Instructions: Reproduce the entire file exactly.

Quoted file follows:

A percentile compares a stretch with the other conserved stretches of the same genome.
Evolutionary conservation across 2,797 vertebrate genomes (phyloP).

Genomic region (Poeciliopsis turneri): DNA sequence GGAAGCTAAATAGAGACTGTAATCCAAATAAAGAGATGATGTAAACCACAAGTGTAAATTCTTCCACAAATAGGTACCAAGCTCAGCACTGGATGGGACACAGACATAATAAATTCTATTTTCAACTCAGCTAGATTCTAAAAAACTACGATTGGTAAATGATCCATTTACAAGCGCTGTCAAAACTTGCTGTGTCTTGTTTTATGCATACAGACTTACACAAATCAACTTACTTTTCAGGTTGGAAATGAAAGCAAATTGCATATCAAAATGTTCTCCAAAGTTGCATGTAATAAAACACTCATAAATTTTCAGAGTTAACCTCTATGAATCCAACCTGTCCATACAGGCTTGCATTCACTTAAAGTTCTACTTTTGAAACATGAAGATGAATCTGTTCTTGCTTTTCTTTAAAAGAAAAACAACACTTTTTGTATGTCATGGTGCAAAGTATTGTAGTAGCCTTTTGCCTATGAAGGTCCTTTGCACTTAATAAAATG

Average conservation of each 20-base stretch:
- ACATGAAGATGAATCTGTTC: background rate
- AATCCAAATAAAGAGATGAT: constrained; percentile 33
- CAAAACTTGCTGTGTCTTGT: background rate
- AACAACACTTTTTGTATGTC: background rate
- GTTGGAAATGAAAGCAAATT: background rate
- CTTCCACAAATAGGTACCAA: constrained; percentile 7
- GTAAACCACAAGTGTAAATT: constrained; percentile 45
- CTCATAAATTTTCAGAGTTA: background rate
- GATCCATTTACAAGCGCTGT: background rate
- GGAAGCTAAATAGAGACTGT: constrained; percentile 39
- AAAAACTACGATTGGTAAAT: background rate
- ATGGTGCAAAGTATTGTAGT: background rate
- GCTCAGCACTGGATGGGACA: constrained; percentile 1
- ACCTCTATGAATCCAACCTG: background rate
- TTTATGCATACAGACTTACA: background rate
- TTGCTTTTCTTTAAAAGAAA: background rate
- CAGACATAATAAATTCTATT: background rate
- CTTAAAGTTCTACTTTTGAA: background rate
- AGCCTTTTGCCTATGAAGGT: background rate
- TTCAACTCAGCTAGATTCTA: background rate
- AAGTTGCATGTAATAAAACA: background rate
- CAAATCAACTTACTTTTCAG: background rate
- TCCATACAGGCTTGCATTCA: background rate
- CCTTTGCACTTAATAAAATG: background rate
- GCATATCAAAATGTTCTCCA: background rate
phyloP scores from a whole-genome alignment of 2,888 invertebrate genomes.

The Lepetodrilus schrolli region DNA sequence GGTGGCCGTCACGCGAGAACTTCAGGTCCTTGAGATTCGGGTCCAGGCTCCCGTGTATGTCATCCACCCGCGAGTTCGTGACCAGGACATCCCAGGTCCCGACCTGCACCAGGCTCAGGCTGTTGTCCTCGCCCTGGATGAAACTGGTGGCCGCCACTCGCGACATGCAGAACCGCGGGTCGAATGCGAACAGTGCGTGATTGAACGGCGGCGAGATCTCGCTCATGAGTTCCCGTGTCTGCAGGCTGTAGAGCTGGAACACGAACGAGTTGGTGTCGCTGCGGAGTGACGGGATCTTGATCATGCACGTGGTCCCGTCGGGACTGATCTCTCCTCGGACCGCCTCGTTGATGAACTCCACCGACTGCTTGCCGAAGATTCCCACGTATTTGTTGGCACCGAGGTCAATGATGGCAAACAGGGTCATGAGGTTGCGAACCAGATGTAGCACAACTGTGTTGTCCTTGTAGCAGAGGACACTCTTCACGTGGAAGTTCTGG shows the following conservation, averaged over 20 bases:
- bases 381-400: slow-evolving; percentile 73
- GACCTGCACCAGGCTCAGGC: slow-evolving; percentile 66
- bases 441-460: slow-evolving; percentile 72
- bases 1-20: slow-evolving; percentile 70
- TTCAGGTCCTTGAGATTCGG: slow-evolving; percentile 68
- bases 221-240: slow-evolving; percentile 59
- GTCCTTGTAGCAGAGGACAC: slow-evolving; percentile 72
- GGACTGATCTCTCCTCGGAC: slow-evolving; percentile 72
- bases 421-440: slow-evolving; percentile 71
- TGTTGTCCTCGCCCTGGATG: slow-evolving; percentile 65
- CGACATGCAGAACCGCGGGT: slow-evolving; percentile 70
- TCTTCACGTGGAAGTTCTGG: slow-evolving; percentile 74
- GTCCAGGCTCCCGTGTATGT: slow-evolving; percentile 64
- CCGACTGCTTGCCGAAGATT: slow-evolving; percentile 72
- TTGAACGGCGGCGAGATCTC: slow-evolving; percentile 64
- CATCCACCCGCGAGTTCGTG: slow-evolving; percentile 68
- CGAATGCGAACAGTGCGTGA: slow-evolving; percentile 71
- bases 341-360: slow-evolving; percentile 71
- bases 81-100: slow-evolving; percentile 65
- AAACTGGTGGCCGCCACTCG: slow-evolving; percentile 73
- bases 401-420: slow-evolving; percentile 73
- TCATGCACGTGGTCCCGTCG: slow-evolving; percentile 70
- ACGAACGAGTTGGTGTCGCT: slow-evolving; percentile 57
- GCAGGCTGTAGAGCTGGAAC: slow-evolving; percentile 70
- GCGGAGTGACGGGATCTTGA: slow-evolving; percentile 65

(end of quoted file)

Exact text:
A percentile compares a stretch with the other conserved stretches of the same genome.
Evolutionary conservation across 2,797 vertebrate genomes (phyloP).

Genomic region (Poeciliopsis turneri): DNA sequence GGAAGCTAAATAGAGACTGTAATCCAAATAAAGAGATGATGTAAACCACAAGTGTAAATTCTTCCACAAATAGGTACCAAGCTCAGCACTGGATGGGACACAGACATAATAAATTCTATTTTCAACTCAGCTAGATTCTAAAAAACTACGATTGGTAAATGATCCATTTACAAGCGCTGTCAAAACTTGCTGTGTCTTGTTTTATGCATACAGACTTACACAAATCAACTTACTTTTCAGGTTGGAAATGAAAGCAAATTGCATATCAAAATGTTCTCCAAAGTTGCATGTAATAAAACACTCATAAATTTTCAGAGTTAACCTCTATGAATCCAACCTGTCCATACAGGCTTGCATTCACTTAAAGTTCTACTTTTGAAACATGAAGATGAATCTGTTCTTGCTTTTCTTTAAAAGAAAAACAACACTTTTTGTATGTCATGGTGCAAAGTATTGTAGTAGCCTTTTGCCTATGAAGGTCCTTTGCACTTAATAAAATG

Average conservation of each 20-base stretch:
- ACATGAAGATGAATCTGTTC: background rate
- AATCCAAATAAAGAGATGAT: constrained; percentile 33
- CAAAACTTGCTGTGTCTTGT: background rate
- AACAACACTTTTTGTATGTC: background rate
- GTTGGAAATGAAAGCAAATT: background rate
- CTTCCACAAATAGGTACCAA: constrained; percentile 7
- GTAAACCACAAGTGTAAATT: constrained; percentile 45
- CTCATAAATTTTCAGAGTTA: background rate
- GATCCATTTACAAGCGCTGT: background rate
- GGAAGCTAAATAGAGACTGT: constrained; percentile 39
- AAAAACTACGATTGGTAAAT: background rate
- ATGGTGCAAAGTATTGTAGT: background rate
- GCTCAGCACTGGATGGGACA: constrained; percentile 1
- ACCTCTATGAATCCAACCTG: background rate
- TTTATGCATACAGACTTACA: background rate
- TTGCTTTTCTTTAAAAGAAA: background rate
- CAGACATAATAAATTCTATT: background rate
- CTTAAAGTTCTACTTTTGAA: background rate
- AGCCTTTTGCCTATGAAGGT: background rate
- TTCAACTCAGCTAGATTCTA: background rate
- AAGTTGCATGTAATAAAACA: background rate
- CAAATCAACTTACTTTTCAG: background rate
- TCCATACAGGCTTGCATTCA: background rate
- CCTTTGCACTTAATAAAATG: background rate
- GCATATCAAAATGTTCTCCA: background rate
phyloP scores from a whole-genome alignment of 2,888 invertebrate genomes.

The Lepetodrilus schrolli region DNA sequence GGTGGCCGTCACGCGAGAACTTCAGGTCCTTGAGATTCGGGTCCAGGCTCCCGTGTATGTCATCCACCCGCGAGTTCGTGACCAGGACATCCCAGGTCCCGACCTGCACCAGGCTCAGGCTGTTGTCCTCGCCCTGGATGAAACTGGTGGCCGCCACTCGCGACATGCAGAACCGCGGGTCGAATGCGAACAGTGCGTGATTGAACGGCGGCGAGATCTCGCTCATGAGTTCCCGTGTCTGCAGGCTGTAGAGCTGGAACACGAACGAGTTGGTGTCGCTGCGGAGTGACGGGATCTTGATCATGCACGTGGTCCCGTCGGGACTGATCTCTCCTCGGACCGCCTCGTTGATGAACTCCACCGACTGCTTGCCGAAGATTCCCACGTATTTGTTGGCACCGAGGTCAATGATGGCAAACAGGGTCATGAGGTTGCGAACCAGATGTAGCACAACTGTGTTGTCCTTGTAGCAGAGGACACTCTTCACGTGGAAGTTCTGG shows the following conservation, averaged over 20 bases:
- bases 381-400: slow-evolving; percentile 73
- GACCTGCACCAGGCTCAGGC: slow-evolving; percentile 66
- bases 441-460: slow-evolving; percentile 72
- bases 1-20: slow-evolving; percentile 70
- TTCAGGTCCTTGAGATTCGG: slow-evolving; percentile 68
- bases 221-240: slow-evolving; percentile 59
- GTCCTTGTAGCAGAGGACAC: slow-evolving; percentile 72
- GGACTGATCTCTCCTCGGAC: slow-evolving; percentile 72
- bases 421-440: slow-evolving; percentile 71
- TGTTGTCCTCGCCCTGGATG: slow-evolving; percentile 65
- CGACATGCAGAACCGCGGGT: slow-evolving; percentile 70
- TCTTCACGTGGAAGTTCTGG: slow-evolving; percentile 74
- GTCCAGGCTCCCGTGTATGT: slow-evolving; percentile 64
- CCGACTGCTTGCCGAAGATT: slow-evolving; percentile 72
- TTGAACGGCGGCGAGATCTC: slow-evolving; percentile 64
- CATCCACCCGCGAGTTCGTG: slow-evolving; percentile 68
- CGAATGCGAACAGTGCGTGA: slow-evolving; percentile 71
- bases 341-360: slow-evolving; percentile 71
- bases 81-100: slow-evolving; percentile 65
- AAACTGGTGGCCGCCACTCG: slow-evolving; percentile 73
- bases 401-420: slow-evolving; percentile 73
- TCATGCACGTGGTCCCGTCG: slow-evolving; percentile 70
- ACGAACGAGTTGGTGTCGCT: slow-evolving; percentile 57
- GCAGGCTGTAGAGCTGGAAC: slow-evolving; percentile 70
- GCGGAGTGACGGGATCTTGA: slow-evolving; percentile 65